56 girls were recently confirmed. Isn’t that too big a group? I would rather have smaller groups, and the Archdiocese of ___ has no shortage of auxiliary bishops and vicars.
There is no requirement in canon law that the number of confirmands be small.
I commend diocesan bishops who do confirmations themselves rather than delegate them to others – even to his auxiliaries!
For the vast majority of Catholics, the moment of their confirmation is the only time in their lives when they are face to face with their bishop.
A diocesan bishop who opts to do confirmations himself highlights both the importance of the sacrament and also his concern for the lives of those entrusted to his care.
In my own case, at my reception into the Catholic Church as a convert, the pastor chose not to confirm me. Instead, he wanted me to be confirmed by a bishop. Thus, I was confirmed by a former pastor of the parish who was by then the retired bishop of New Ulm in Minnesota, Bishop Alphonse Schladweiler. May he rest in peace. We should pray for the priests and bishops who baptized us and confirmed us. As a matter of fact, I suggest that when there are baptisms, you tie a label to the candle – indicating also the name of the priest who presided, and save it against the day when another priest may have to bring viaticum! But I digress. Being confirmed by a bishop made a big impact on me.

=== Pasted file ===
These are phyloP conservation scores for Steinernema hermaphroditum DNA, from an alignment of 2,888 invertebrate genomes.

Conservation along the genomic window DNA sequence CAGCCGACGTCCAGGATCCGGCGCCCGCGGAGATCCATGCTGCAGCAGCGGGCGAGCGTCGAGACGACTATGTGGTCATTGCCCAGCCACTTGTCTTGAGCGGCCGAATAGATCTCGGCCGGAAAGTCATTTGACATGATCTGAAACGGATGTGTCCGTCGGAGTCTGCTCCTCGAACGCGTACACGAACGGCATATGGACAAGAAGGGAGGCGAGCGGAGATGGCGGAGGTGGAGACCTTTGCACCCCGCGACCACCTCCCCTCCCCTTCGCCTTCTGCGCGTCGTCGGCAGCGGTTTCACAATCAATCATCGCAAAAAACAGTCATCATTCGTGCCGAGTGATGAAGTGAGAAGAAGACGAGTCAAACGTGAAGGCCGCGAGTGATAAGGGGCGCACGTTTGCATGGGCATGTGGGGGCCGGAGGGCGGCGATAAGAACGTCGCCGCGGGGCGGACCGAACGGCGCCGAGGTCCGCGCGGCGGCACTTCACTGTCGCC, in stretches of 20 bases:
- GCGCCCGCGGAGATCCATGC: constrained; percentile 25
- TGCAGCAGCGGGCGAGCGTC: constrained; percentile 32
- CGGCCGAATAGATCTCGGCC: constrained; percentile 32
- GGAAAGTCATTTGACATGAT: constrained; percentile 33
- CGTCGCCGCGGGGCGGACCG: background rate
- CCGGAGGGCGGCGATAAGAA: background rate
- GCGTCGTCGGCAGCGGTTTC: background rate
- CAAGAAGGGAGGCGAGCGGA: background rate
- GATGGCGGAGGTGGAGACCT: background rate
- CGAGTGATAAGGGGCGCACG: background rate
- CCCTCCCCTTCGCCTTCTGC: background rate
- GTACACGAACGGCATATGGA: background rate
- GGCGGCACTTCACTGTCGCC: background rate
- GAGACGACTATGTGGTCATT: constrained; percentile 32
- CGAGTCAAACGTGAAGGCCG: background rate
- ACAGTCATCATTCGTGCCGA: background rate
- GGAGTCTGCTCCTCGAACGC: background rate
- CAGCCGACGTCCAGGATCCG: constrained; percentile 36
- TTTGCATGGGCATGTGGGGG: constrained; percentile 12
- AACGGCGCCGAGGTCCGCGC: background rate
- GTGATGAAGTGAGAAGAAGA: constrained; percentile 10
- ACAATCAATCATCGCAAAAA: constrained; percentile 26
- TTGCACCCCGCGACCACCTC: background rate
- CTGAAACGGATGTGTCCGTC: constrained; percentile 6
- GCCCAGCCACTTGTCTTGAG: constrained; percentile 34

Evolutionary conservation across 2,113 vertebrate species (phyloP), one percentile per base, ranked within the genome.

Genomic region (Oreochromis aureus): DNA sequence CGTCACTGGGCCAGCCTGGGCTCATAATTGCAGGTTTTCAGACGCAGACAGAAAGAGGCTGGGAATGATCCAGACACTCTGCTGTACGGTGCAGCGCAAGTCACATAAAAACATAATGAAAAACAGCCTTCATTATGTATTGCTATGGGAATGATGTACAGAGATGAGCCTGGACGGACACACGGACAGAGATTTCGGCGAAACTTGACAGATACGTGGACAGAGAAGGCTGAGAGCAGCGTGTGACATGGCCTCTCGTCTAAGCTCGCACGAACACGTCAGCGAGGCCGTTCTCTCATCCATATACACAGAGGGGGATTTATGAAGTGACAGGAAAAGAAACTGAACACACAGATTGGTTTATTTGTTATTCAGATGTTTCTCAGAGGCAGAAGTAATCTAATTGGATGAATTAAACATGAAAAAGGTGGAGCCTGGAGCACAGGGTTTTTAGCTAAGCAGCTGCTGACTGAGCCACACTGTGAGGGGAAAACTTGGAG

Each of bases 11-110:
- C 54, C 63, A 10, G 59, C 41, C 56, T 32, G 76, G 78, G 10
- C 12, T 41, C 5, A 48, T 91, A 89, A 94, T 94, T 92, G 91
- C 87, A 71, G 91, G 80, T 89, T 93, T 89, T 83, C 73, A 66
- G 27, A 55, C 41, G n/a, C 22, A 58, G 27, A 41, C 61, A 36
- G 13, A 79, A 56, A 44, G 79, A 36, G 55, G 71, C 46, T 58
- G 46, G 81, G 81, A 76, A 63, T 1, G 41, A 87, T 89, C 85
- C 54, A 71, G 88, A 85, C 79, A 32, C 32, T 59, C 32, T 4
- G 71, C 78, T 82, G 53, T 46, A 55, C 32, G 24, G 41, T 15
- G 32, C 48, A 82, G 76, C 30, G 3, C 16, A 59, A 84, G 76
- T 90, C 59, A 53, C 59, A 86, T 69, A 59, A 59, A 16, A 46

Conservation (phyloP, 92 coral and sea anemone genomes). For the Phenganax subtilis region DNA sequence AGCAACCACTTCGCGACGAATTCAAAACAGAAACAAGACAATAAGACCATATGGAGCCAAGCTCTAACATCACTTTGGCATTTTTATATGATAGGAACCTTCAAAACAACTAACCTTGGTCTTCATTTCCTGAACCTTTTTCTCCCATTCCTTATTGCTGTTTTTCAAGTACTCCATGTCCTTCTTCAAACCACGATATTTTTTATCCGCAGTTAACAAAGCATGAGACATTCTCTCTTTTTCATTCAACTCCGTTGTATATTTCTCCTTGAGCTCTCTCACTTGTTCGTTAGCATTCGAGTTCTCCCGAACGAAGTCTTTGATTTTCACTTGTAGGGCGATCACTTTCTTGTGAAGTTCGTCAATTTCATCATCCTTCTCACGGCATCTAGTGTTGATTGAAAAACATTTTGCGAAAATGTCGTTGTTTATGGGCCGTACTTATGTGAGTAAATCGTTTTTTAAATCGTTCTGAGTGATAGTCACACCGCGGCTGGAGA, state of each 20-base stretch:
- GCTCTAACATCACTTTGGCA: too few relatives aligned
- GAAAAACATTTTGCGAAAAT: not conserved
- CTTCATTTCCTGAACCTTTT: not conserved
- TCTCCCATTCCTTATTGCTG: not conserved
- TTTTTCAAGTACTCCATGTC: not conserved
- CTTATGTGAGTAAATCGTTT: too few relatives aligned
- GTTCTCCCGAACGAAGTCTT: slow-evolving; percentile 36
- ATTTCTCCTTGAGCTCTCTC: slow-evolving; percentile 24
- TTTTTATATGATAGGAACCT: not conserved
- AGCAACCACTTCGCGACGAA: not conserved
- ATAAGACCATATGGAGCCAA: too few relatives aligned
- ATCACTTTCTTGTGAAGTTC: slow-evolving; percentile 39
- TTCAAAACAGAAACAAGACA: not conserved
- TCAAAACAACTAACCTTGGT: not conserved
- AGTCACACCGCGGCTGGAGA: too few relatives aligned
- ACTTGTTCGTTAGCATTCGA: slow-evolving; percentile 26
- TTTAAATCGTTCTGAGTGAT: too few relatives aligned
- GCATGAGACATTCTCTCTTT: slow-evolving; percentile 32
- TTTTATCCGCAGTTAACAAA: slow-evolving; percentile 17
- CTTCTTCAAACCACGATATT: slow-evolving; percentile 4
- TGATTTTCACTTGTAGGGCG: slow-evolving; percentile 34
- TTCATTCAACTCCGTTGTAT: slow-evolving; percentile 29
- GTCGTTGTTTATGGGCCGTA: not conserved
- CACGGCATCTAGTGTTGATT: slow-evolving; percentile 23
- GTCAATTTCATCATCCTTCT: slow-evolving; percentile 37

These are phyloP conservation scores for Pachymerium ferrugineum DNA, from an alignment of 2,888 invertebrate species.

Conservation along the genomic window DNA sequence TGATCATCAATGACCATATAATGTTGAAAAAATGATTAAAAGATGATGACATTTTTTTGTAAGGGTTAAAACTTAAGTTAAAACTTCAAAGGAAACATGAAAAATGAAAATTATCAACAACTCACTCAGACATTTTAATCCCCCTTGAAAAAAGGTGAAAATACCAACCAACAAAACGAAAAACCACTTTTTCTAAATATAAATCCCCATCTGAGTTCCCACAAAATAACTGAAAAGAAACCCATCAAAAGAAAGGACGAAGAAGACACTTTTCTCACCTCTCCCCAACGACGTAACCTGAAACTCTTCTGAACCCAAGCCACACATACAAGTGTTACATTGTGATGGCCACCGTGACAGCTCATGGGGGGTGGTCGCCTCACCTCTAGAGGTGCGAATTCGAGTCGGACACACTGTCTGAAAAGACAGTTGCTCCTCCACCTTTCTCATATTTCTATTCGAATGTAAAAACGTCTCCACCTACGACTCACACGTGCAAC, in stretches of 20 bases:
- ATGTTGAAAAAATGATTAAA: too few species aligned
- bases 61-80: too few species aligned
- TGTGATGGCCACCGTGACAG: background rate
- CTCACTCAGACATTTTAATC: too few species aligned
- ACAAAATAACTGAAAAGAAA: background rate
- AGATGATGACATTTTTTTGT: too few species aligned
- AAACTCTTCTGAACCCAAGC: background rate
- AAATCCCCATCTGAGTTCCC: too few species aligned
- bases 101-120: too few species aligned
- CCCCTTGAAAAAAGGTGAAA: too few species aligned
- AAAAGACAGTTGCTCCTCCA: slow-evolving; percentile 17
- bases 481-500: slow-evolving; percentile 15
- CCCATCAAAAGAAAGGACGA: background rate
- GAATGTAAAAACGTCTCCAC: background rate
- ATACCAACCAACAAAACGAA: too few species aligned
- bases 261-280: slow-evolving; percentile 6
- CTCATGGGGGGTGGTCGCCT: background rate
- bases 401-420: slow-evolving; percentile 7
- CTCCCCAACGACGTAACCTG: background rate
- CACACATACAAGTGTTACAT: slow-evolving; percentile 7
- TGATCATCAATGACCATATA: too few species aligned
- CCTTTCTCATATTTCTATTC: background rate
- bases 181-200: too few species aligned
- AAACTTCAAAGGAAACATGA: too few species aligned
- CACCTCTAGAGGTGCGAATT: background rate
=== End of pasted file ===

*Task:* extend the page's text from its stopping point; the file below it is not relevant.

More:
Let the minister of confirmation be at least a bishop!
Yes, I know that diocesan bishops have a lot to do. If the diocese is large, the confirmations could be quite demanding. Yes, I know that there are “good reasons” why the diocesan bishop can’t do all the confirmations. Yes, I know that some dioceses are waiting for a new bishops. Yes, I know that a person confirmed by a priest is not any less “confirmed” as far as the res et sacramentum are concerned.
But…what are is the local bishop for if not – first and foremost – to impart those sacraments for which – in the Latin Church at least – he is the primary ministers? Isn’t this really his role?